Wyoming native Gail Woodrow was born in Worland, Wyoming on a bitter cold day in February 1913. His mom, Edna, left England and sailed to America for reasons unknown. She trekked her way to Worland via covered wagon, where she fell head-over-heels for tenant farmer Martin, who graduated from Colorado State University with a degree in agriculture. Born and raised in Longmont, Colorado, it’s anyone’s guess how Martin became a tenant sugar beet farmer in Worland.

Holding the position of third eldest son of 11 children, Gail seemingly thrived throughout his childhood; quite a feat considering he walked daily to school in unrelenting blizzards that consisted of an uphill climb going both to and from the one-room schoolhouse. “My mom was a terrible cook,” Gail often lamented. “Our lunches never wavered from a biscuits and gravy cuisine that was obviously frozen and never thawed throughout the school day.”

Gail on Horseback.
Gail on Horseback.

Seven days a week, Gail and his siblings were tasked to feed the livestock, milk the dairy cows, feed hundreds of turkeys, and a few “old nags” named Dan and Nig, as well as “Old Blind Dick,” that came with the farm and were tasked to pull the sugar beet wagons. Despite the hard work, Gail bonded deeply with the farm’s critters, especially Old Blind Dick. He once recounted, “I rode Dick daily, without a bridle and saddle, and taught him how to turn right, left, stop, or charge to a run and come to a gentle stop without the aid of a bit.” Gail was an early pioneer of natural horsemanship, working with horses based on natural instincts and methods of communication, with the understanding that horses do not learn through fear or pain, but rather from pressure and the release of pressure.

Gail sang like Enrico Caruso, one of the first major singing talents to be commercially recorded from 1902 to 1920. Wyoming hosted a statewide singing contest, which Gail won. The guy who took second went on to perform on Broadway. Gail, somewhat insecure and overwhelmingly humble, never sang beyond the shower, but to his daughter’s delight, he sang “My Pony Boy” ad nauseam: Pony boy, pony boy, won’t you be my pony boy? Don’t say no, here we go, off across the plain… Giddy up, giddy up, giddy up, whoa! My pony boy.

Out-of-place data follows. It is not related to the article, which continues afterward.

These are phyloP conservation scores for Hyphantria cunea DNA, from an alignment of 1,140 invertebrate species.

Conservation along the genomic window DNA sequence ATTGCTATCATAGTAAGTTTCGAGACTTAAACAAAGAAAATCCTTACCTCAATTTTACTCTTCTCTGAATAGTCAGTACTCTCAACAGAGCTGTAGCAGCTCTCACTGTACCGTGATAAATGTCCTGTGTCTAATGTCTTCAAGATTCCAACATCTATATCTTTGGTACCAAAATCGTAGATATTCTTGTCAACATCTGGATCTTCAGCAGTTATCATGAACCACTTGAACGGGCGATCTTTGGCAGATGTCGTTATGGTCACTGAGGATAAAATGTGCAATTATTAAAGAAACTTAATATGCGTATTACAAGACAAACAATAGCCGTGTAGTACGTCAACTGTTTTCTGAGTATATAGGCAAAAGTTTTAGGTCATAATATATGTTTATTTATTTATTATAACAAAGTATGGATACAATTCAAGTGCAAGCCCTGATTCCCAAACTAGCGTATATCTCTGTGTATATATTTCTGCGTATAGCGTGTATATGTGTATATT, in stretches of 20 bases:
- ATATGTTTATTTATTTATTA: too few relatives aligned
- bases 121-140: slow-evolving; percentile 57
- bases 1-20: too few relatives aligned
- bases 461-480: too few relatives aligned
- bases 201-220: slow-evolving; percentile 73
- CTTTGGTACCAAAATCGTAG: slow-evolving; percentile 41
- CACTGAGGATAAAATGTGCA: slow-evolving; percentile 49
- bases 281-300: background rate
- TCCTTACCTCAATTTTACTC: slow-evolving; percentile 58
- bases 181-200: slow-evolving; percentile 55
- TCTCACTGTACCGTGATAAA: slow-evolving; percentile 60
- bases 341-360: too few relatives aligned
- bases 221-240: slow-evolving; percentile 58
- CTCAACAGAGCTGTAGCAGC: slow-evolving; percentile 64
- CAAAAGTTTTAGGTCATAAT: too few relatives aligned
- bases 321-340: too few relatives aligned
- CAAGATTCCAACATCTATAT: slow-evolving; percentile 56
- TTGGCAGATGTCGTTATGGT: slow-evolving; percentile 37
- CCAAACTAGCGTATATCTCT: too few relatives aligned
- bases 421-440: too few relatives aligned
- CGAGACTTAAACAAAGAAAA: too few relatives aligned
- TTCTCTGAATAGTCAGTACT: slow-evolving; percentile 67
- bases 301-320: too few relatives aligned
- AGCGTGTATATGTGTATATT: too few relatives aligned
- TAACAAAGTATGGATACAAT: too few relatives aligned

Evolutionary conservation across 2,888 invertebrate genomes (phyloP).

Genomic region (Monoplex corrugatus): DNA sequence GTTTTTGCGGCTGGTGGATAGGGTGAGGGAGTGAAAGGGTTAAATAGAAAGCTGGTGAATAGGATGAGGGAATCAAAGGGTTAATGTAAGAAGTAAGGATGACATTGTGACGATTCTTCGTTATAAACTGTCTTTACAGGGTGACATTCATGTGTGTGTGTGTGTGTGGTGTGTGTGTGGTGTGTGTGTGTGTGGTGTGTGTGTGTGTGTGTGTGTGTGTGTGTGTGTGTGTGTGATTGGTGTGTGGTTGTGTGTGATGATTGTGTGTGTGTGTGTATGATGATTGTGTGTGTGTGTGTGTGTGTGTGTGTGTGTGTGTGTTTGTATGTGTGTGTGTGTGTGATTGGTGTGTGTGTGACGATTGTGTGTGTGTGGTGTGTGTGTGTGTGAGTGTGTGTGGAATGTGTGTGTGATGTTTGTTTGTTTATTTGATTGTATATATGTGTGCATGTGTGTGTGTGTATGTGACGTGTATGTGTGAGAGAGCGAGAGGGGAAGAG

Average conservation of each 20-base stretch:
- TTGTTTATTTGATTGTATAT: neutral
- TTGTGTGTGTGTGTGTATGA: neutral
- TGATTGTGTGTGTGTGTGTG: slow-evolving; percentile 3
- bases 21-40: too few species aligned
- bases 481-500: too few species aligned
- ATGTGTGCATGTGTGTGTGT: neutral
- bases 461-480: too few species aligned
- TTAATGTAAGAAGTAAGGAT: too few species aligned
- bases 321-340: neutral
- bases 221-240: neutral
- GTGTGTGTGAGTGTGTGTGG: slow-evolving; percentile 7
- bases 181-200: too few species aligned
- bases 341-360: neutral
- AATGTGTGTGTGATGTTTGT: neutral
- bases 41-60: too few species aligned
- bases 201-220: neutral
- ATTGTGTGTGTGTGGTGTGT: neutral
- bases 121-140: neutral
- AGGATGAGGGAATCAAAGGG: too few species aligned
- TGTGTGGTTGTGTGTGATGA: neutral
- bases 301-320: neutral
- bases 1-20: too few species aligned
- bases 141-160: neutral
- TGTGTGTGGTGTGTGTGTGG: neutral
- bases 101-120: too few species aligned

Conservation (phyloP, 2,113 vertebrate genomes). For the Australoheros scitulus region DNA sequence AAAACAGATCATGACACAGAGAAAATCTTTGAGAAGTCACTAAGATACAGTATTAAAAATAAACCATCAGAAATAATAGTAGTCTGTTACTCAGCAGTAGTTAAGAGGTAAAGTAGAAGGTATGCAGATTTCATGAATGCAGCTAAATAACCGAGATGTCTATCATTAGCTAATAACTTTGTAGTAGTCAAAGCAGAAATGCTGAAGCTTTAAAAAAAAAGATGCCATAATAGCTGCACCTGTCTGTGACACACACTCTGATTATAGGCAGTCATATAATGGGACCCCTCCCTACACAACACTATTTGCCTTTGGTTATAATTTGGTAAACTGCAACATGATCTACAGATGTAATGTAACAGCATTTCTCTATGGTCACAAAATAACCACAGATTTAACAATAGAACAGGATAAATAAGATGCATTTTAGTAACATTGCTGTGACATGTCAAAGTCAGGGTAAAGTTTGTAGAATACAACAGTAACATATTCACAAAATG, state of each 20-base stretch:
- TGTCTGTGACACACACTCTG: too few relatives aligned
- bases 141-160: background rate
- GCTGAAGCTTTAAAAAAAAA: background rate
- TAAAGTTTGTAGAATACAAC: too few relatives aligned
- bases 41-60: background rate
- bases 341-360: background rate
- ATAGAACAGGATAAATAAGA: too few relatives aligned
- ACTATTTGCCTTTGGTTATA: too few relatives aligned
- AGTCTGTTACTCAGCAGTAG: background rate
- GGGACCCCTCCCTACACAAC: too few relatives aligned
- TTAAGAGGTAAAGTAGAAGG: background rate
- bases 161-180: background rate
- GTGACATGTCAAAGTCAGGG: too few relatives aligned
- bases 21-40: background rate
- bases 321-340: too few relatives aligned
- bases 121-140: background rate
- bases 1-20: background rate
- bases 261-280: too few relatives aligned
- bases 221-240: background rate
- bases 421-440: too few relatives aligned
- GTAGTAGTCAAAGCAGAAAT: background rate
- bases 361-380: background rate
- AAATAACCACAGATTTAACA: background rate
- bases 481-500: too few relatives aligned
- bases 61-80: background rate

Gail’s daughter was born with developmental dysplasia, a condition when the ball and socket joint of the hip does not properly form. Plagued to wear braces that forced her legs to jut out sideways, Gail found a soft pillow-horse that provided a reprieve from the braces. Her legs remained splayed as her chest rested against the neck of the pillow-horse to hold the babe erect. With hips and joints aligned three years later, the soothing horse pillow and her dad’s affection for horses inflicted her with horse fever, much to the chagrin of her mother, who feared horses as well as dogs, for deeply hidden secrets that were revealed days before her death.

Fathers forever influence their daughters.
Fathers forever influence their daughters.

Attending the University of Wyoming for two years, coeds constantly pursued Gail because of his suave looks and gentile singing. He worked as a valet at the Tri Delta Sorority, where he met Lucille, the fourth eldest of 13 kids, who was quite painfully shy. The U.S. Army drafted Gail to a four-year stint, giving Lucille plenty of time to plan how she’d snag the much sought-after hunk.

Care packages from an array of women found their way to Gail, who claimed, “Girls loved the idea of sending food to me, but none of their packages remained intact with the exception of Lucille’s. Nary a crumb crumbled. I never recalled her face, much less speaking to her, but it was her culinary talents that attracted me.” Lucille, unaware that her baked goods and tidy packaging rated tops with Gail, convinced a girlfriend to move from Laramie to Los Angeles so they would be the first of Gail’s admirers to meet his homebound ship. Less than a month after Gail’s arrival, they said their “I dos.”